More than 50 of Smith's players went on to play professionally in the NBA or the ABA, and more played overseas. Among them: Walter Davis, Brad Daugherty, J.R. Reid, Jerry Stackhouse, Rasheed Wallace, Vince Carter and Antawn Jamison. Along with Williams and Brown, the only coach to win both an NCAA and NBA title, former Tar Heels with successful coaching careers include George Karl and Eddie Fogler.

In addition to wife Linnea, Smith is survived by daughters Sandy, Sharon, Kristen and Kelly; son Scott; and several grandchildren.


Aaron Paisley 6 years, 11 months ago

A great man that had a huge impact on the game of basketball. Proud to call you a fellow alumus even if you graduated several decades before I was even born.

Joe Ross 6 years, 11 months ago

As he has passed, certainly any animosity that some of us have felt toward him should die as well. The fact is, Dean Smith was a great man, a good soul, cared genuinely about people, and was one hell of a basketball coach.

Condolences to the UNC family, who has lost two great sports figures in as many months (Stu Scott). God's grace to all of you.

Say hi to Coach Allen for us, Coach Smith. You've got a little while to talk some hoops.

Bill Kackley 6 years, 11 months ago

He was a member of the first Jayhawk team I ever saw play. The 1952 National Champion Jayhawks. Although I will always wear the crimson and the Blue proudly, there is a place in my heart for Dean Smith's Carolina Blue.

Mike Riches 6 years, 11 months ago

This is a very nice article, thank you for posting it here. Our condolences to the Smith family and to all those who mourn his passing. Indeed he changed much more than the game of basketball.

Steve Zimmerman 6 years, 11 months ago

My heart and prayer goes to Dean Smith and family. His legacy will always stay here, at KU & fans.

Bryce Landon 6 years, 11 months ago

We as Kansas fans owe Dean Smith a great debt for indirectly contributing to the modern success of Jayhawk basketball.

After Ted Owens' firing in 1983, it was Smith who suggested that Monte Johnson hire one of his disciples, Larry Brown. Brown brought Kansas a Big 8 regular season title, two Big 8 Tournament titles, two Final Fours and a national title.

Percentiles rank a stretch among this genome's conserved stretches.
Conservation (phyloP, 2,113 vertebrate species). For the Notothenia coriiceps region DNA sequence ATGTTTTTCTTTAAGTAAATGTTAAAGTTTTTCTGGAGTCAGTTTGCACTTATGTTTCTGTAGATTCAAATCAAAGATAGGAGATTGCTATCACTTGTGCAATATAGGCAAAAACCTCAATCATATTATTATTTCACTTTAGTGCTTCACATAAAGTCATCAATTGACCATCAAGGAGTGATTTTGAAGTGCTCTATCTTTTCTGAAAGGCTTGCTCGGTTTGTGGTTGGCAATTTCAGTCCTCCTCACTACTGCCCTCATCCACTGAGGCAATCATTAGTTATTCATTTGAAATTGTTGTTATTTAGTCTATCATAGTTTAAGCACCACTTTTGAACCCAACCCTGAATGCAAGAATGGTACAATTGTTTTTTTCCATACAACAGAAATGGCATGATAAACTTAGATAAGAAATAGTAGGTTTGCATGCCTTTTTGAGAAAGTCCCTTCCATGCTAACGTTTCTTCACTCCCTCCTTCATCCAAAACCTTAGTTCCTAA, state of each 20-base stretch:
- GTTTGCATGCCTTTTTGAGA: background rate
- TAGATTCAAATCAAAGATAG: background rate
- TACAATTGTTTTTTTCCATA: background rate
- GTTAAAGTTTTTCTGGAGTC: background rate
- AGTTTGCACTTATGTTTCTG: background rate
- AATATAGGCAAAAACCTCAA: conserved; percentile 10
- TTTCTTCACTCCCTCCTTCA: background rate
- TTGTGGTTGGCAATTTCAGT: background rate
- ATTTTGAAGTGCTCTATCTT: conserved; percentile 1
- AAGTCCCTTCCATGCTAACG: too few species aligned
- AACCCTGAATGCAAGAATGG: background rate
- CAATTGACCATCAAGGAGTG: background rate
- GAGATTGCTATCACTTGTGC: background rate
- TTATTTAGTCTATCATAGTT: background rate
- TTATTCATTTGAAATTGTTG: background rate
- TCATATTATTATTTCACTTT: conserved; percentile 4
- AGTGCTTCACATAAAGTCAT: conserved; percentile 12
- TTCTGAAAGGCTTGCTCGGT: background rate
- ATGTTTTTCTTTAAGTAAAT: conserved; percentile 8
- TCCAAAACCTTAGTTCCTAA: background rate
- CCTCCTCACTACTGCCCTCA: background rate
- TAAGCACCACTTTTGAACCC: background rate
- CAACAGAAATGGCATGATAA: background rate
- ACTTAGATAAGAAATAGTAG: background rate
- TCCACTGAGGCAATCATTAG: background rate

When Brown left, Smith suggested that Bob Frederick hire his assistant, Roy Williams. Williams brought Kansas five Big 8 titles, four Big 12 titles, a Big 8 Tournament title, three Big 12 Tournament titles, four Final Fours and two national finals appearances.

When Smith lured Williams back to UNC, he cleared the way for Bill Self to come to Kansas, who has, of course, brought us 10 Big 12 titles, six Big 12 Tournament titles, two Final Fours, a national title and another national finals appearance.

Dean Smith's behind-the-scenes work helped to bring Kansas back to national prominence after years of mediocrity under Dick Harp and Ted Owens. For that, we as Jayhawk fans are forever in his debt.

RJ King 6 years, 11 months ago

Wow Bryce, you just grew up with this post. I like the new you. Perhaps a little of Dean's mentoring into manhood has rubbed off. :-)

Walter Bridges 6 years, 11 months ago

I have great respect for Coach Smith. Very few coaches have or ever will make a greater impact on the game - I still love his 4 corner offense before the shot clock era.

I agree with everything Bryce says above except that when he lured Williams back after two previous times, he wasn't concerned about KU basketball or who filled the position. Dean got Williams valuable experience at Kansas then wanted Williams to continue his legacy at UNC. Dean gets no credit from us landing Self.

I'm not bothered by this at all but it clearly shows he was a Tarheel first and always. He coached 36 years at UNC and I don't see how he could feel otherwise. I'm certain most would feel the same as he did..

But not me.

Bryce Landon 6 years, 11 months ago

Don't get me wrong, I'm not saying Smith was at all concerned about Kansas when he brought Williams back to North Carolina in 2003. I'm only saying that his actions led to us bringing on another successful coach in Bill Self. If anything, Smith inadvertently made it possible for Kansas to enjoy MORE success under Self than Williams. Self has more conference titles in 11 years (10) than Williams did in 15 (9), more conference tournament titles for Kansas (6) than Williams (4), and brought the NCAA title to Lawrence that Williams could never seem to bring to Mt. Oread. And oh by the way, Self is 4-1 all-time against Williams - 1-1 in UofI-KU games and 3-0 in KU-UNC games.